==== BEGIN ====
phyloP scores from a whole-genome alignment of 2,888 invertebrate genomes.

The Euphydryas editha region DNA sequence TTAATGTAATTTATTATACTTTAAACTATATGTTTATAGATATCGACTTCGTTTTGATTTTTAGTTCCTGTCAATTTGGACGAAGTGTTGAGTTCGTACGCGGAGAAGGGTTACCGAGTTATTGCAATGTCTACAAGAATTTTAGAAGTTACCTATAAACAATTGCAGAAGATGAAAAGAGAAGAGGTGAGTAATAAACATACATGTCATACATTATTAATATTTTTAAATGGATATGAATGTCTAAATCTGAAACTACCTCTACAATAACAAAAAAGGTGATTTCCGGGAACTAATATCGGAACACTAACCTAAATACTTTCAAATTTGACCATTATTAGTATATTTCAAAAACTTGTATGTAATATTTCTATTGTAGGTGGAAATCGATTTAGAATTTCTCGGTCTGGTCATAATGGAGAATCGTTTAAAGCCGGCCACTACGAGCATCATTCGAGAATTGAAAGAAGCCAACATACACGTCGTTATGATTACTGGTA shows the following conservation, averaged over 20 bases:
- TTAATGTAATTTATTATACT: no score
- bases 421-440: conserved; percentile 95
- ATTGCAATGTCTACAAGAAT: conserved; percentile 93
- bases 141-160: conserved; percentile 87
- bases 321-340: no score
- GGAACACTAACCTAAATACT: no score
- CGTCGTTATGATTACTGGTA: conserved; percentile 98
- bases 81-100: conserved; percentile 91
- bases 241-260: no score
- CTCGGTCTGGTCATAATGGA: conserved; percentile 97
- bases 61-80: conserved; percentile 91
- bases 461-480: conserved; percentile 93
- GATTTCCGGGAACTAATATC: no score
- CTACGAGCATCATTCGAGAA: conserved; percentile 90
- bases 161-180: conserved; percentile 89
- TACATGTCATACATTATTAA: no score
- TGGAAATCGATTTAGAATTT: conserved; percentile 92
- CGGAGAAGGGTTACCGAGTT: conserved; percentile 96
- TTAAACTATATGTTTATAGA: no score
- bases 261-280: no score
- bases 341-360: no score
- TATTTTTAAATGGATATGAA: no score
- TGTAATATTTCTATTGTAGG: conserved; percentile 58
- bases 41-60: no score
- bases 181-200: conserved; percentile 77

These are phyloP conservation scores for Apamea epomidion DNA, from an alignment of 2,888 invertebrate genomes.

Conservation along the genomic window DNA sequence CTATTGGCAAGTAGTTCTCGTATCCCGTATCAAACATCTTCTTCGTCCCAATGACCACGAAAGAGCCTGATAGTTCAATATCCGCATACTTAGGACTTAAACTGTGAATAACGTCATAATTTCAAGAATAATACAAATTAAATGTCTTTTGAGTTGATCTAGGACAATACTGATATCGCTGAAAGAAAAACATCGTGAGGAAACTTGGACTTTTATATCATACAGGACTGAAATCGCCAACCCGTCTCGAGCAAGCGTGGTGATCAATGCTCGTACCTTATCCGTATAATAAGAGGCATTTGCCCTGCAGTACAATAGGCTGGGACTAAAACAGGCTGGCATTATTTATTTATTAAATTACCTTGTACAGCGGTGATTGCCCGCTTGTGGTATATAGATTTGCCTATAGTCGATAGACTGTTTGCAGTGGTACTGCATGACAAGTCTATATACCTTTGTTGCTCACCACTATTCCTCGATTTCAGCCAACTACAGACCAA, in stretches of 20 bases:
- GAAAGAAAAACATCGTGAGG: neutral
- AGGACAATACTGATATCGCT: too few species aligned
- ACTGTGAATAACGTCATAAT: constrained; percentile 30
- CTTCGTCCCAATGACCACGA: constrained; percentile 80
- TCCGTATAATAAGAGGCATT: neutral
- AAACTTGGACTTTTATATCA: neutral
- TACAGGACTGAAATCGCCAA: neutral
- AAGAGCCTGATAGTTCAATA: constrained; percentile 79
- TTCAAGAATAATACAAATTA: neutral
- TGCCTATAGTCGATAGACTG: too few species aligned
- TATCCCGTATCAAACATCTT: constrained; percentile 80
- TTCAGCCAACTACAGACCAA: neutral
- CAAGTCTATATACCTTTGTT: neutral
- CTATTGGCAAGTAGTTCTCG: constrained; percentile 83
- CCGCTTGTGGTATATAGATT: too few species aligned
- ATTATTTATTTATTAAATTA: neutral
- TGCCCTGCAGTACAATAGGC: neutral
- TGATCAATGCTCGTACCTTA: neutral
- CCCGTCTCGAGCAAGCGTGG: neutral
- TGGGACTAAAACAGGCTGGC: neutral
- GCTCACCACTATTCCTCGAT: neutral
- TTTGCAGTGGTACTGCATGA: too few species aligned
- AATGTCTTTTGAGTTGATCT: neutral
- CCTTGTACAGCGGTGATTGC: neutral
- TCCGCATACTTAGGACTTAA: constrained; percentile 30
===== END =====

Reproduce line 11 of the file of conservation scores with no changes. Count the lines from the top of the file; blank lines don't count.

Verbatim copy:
- bases 241-260: no score